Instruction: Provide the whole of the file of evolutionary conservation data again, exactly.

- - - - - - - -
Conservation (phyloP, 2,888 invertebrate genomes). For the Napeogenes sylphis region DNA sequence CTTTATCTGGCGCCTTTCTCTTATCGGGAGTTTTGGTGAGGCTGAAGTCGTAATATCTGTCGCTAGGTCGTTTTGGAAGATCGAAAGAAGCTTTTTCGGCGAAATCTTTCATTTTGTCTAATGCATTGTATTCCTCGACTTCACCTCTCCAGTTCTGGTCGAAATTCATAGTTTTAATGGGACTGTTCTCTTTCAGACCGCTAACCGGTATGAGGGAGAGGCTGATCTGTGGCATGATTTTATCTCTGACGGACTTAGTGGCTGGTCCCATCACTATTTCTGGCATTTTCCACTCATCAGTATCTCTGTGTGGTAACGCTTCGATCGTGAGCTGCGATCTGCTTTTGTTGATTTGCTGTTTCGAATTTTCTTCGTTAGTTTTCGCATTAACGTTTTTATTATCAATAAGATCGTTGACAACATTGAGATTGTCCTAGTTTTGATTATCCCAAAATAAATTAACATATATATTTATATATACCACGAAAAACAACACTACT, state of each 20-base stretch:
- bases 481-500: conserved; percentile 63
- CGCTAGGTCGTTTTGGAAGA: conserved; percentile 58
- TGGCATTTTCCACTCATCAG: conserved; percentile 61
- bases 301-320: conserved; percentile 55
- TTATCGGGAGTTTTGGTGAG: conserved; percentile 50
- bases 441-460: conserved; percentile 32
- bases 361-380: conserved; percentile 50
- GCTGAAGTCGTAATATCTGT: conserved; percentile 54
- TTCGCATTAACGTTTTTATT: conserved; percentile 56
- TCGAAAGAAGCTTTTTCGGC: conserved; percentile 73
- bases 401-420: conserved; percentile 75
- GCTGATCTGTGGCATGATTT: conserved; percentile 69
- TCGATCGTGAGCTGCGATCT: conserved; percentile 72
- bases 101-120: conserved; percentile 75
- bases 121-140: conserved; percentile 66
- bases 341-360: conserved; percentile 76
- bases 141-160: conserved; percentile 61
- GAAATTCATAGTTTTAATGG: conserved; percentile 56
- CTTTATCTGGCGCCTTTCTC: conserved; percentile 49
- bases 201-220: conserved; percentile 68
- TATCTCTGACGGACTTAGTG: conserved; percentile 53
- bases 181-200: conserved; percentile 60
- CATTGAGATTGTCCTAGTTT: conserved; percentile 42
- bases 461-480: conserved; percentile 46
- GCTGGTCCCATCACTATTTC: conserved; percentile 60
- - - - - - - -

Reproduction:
Conservation (phyloP, 2,888 invertebrate genomes). For the Napeogenes sylphis region DNA sequence CTTTATCTGGCGCCTTTCTCTTATCGGGAGTTTTGGTGAGGCTGAAGTCGTAATATCTGTCGCTAGGTCGTTTTGGAAGATCGAAAGAAGCTTTTTCGGCGAAATCTTTCATTTTGTCTAATGCATTGTATTCCTCGACTTCACCTCTCCAGTTCTGGTCGAAATTCATAGTTTTAATGGGACTGTTCTCTTTCAGACCGCTAACCGGTATGAGGGAGAGGCTGATCTGTGGCATGATTTTATCTCTGACGGACTTAGTGGCTGGTCCCATCACTATTTCTGGCATTTTCCACTCATCAGTATCTCTGTGTGGTAACGCTTCGATCGTGAGCTGCGATCTGCTTTTGTTGATTTGCTGTTTCGAATTTTCTTCGTTAGTTTTCGCATTAACGTTTTTATTATCAATAAGATCGTTGACAACATTGAGATTGTCCTAGTTTTGATTATCCCAAAATAAATTAACATATATATTTATATATACCACGAAAAACAACACTACT, state of each 20-base stretch:
- bases 481-500: conserved; percentile 63
- CGCTAGGTCGTTTTGGAAGA: conserved; percentile 58
- TGGCATTTTCCACTCATCAG: conserved; percentile 61
- bases 301-320: conserved; percentile 55
- TTATCGGGAGTTTTGGTGAG: conserved; percentile 50
- bases 441-460: conserved; percentile 32
- bases 361-380: conserved; percentile 50
- GCTGAAGTCGTAATATCTGT: conserved; percentile 54
- TTCGCATTAACGTTTTTATT: conserved; percentile 56
- TCGAAAGAAGCTTTTTCGGC: conserved; percentile 73
- bases 401-420: conserved; percentile 75
- GCTGATCTGTGGCATGATTT: conserved; percentile 69
- TCGATCGTGAGCTGCGATCT: conserved; percentile 72
- bases 101-120: conserved; percentile 75
- bases 121-140: conserved; percentile 66
- bases 341-360: conserved; percentile 76
- bases 141-160: conserved; percentile 61
- GAAATTCATAGTTTTAATGG: conserved; percentile 56
- CTTTATCTGGCGCCTTTCTC: conserved; percentile 49
- bases 201-220: conserved; percentile 68
- TATCTCTGACGGACTTAGTG: conserved; percentile 53
- bases 181-200: conserved; percentile 60
- CATTGAGATTGTCCTAGTTT: conserved; percentile 42
- bases 461-480: conserved; percentile 46
- GCTGGTCCCATCACTATTTC: conserved; percentile 60